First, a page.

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Honde Valley, one of the premier birding destinations in Zimbabwe, offers a wide range of species difficult to find in most other parts of the region, other than in neighbouring Mozambique. This fertile valley lies 850m above sea level and is one of the major tea producing areas of Zimbabwe.

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Specials

Anchieta's Tchagra, Moustached Grass-Warbler, Red-winged Warbler, Black-winged Bishop, Red-faced Crimsonwing, Lesser Seedcracker, Singing Cisticola, Twinspot Indigobird which parasitizes the Red-throated Twinspot, Scarce Swift, Pallid Honeyguide, Green-backed Woodpecker, Stripe-cheeked Greenbul, Yellow-streaked Greenbul, Silvery-cheeked Hornbill, White-eared Barbet, Pale Batis, Black-throated Wattle-eye, Variable Sunbird, Bronzy Sunbird, Olive Sunbird, Yellow-bellied Waxbill, Grey Waxbill, Blue-spotted Wood-Dove, Black-fronted Bush-Shrike.

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Habitats

Lowland and riverine forest, marsh, miombo woodland, tea estate, maize lands.

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Birding

There are four main birding areas in the valley, the area around Aberfoyle Club; Gleneagles Nature Reserve above the Club, eastern Highland Tea Estate; and Katiyo Tea Estate some 25km from Aberfoyle.

1. Aberfoyle Club. Aberfoyle is literally 'at the end of the road' as you travel down the Honde Valley. Comfortable self-catering accommodation is available at the Club (a cook will prepare your meals), including a restaurant and bar.

Some of the best birding is from the lawns right outside the rooms that overlook the golf course and vegetable garden. Eastern Saw-wing is extremely common and groups perch in the trees right next to the rooms. Listen out for the metallic clicking of Scarce Swift which often fly overhead. A dead tree at the corner of the clubhouse is a favourite early morning perch for Eastern Bronze-naped Pigeon and up to 10 can be seen at one time whilst enjoying a pre-breakfast cup of tea. Barred Long-tailed Cuckoo has been recorded here on several occasions (mainly in February/March), and other species which can be seen on the "corner' include Pallid Honeyguide, Green-backed Woodpecker, Stripe-cheeked Greenbul, Silvery-cheeked Hornbill, White-eared Barbet, Square-tailed Drongo and Dark-backed Weaver. Variable Sunbird, Bronzy Sunbird and Olive Sunbird feed alongside Yellow-bellied Waxbill and Grey Waxbill in the flowerbeds in front of the dining room and Blue-spotted Wood-Dove is often spotted feeding on the road in front of the Clubhouse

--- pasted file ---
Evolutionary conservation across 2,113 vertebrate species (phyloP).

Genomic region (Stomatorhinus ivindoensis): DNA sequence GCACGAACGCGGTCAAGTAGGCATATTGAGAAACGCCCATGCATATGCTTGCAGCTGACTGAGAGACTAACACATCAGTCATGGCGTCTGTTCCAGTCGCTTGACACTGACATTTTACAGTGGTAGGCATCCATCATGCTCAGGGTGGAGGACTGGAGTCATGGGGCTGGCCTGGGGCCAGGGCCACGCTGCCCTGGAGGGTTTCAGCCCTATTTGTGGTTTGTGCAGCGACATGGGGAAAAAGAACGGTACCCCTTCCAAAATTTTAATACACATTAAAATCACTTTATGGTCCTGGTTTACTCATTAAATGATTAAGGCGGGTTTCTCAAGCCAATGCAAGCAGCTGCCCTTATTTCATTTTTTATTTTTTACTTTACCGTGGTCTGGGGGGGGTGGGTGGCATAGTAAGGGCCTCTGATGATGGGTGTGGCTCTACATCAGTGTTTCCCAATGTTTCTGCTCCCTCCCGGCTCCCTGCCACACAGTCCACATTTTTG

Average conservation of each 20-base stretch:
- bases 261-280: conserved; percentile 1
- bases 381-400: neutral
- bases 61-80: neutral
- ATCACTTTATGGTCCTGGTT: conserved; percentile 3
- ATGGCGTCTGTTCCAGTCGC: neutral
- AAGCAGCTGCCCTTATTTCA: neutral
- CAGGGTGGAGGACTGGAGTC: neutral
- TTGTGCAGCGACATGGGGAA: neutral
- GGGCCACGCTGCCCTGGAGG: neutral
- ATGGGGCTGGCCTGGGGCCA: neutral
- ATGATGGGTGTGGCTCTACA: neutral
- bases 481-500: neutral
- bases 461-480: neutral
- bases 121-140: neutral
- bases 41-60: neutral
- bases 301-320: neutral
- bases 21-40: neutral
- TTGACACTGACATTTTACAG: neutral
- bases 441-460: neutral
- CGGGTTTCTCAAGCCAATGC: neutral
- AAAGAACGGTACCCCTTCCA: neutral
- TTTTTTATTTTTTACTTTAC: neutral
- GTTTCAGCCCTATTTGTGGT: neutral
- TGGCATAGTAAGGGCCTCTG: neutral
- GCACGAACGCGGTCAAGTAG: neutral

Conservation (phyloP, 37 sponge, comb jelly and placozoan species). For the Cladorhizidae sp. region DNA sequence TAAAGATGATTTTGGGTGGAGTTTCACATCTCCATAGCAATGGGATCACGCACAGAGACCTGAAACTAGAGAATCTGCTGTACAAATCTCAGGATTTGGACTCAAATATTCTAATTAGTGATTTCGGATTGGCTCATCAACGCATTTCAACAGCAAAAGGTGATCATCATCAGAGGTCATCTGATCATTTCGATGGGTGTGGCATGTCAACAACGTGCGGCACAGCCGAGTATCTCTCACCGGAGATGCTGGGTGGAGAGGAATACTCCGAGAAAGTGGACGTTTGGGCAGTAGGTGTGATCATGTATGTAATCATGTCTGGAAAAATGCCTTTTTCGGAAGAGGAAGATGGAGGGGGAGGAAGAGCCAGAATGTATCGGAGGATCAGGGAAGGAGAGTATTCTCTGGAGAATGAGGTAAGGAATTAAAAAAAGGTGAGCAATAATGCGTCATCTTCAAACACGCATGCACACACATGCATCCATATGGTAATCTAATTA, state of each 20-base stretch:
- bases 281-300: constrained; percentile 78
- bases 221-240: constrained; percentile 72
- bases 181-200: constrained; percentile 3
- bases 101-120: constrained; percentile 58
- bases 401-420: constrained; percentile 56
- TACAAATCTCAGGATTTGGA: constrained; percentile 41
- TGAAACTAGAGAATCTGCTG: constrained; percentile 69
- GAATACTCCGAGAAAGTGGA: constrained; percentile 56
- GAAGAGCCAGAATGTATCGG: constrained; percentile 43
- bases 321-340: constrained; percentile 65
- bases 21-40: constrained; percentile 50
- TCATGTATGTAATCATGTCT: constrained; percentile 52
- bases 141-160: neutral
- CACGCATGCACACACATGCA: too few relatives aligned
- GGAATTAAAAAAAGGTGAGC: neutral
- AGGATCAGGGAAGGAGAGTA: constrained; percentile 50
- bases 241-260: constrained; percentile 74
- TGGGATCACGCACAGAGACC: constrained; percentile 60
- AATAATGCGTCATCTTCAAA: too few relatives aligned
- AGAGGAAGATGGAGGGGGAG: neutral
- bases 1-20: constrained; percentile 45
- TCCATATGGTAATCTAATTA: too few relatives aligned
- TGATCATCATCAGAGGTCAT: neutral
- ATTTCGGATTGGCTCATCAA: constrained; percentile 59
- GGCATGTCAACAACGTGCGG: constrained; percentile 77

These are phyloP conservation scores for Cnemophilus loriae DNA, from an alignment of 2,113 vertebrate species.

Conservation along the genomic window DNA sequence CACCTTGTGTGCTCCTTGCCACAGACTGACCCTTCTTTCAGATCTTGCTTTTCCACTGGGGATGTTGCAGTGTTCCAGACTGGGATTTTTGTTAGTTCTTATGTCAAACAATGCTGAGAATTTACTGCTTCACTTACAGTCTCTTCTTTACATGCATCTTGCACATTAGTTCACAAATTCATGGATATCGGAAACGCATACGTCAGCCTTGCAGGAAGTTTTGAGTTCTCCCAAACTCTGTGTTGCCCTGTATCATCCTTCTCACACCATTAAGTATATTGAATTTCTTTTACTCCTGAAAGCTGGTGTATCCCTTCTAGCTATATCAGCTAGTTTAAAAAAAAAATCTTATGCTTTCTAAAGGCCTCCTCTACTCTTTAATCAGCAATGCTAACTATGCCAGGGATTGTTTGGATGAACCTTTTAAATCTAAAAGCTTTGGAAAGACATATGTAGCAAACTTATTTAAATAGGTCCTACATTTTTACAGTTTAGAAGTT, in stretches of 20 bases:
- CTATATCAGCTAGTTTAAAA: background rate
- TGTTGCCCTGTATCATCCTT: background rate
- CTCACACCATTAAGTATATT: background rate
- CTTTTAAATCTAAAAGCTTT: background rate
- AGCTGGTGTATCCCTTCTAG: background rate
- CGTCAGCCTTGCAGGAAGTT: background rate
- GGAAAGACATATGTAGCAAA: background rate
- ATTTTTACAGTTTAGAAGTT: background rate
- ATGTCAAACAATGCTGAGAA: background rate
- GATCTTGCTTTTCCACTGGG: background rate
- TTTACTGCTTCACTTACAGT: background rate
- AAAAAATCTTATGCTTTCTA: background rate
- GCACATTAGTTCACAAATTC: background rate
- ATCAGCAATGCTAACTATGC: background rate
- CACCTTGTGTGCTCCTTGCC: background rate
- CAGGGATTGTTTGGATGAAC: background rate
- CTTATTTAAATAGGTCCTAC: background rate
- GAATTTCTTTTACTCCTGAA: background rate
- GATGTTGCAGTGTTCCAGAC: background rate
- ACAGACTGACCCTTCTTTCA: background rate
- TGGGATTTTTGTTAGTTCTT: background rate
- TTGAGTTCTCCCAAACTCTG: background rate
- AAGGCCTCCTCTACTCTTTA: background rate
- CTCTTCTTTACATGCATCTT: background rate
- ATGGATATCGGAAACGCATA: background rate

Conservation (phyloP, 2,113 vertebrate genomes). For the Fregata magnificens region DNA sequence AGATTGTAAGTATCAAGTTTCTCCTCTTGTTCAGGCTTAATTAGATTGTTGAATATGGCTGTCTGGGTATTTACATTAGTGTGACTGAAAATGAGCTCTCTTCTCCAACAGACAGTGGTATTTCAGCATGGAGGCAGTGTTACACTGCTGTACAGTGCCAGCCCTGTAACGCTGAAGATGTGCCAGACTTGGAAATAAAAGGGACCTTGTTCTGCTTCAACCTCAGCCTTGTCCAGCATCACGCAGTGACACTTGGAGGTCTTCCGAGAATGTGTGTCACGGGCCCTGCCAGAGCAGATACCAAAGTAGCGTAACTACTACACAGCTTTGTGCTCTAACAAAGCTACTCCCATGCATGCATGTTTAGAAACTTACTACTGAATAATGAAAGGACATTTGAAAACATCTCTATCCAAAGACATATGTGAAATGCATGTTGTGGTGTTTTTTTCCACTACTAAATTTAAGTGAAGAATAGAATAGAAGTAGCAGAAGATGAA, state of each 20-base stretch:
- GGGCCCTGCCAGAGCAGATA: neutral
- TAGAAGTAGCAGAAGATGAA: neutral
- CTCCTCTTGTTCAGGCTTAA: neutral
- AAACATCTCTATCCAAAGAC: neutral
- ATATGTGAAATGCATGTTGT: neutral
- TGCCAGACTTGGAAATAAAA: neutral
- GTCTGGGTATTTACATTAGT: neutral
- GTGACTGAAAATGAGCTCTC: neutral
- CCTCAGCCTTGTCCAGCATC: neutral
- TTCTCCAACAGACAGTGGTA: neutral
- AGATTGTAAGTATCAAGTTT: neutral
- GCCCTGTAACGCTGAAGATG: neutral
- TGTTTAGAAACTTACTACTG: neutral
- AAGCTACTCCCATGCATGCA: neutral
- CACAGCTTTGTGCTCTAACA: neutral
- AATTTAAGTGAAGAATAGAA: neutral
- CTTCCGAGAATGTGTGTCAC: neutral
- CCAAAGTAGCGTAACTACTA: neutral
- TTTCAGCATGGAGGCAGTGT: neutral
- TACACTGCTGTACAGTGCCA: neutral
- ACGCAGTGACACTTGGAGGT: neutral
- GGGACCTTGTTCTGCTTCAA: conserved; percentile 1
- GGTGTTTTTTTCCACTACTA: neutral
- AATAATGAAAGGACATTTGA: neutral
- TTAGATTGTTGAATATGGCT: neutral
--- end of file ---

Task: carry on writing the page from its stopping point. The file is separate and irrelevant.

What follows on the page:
A walk along the golf course can be very rewarding. Green Twinspot feed in the tea bushes on the edge of the golf course and two Palm-nut Vulture have resident for the past two years, feeding regularly on the fruits of the exotic palms planted on the edge of the course. Mountain Wagtail and Giant Kingfisher are common along the streams. African Crowned Eagle and Long-crested Eagle and Augur Buzzard are seen regularly flying over the forest above the Clubhouse. A bird guide is usually available.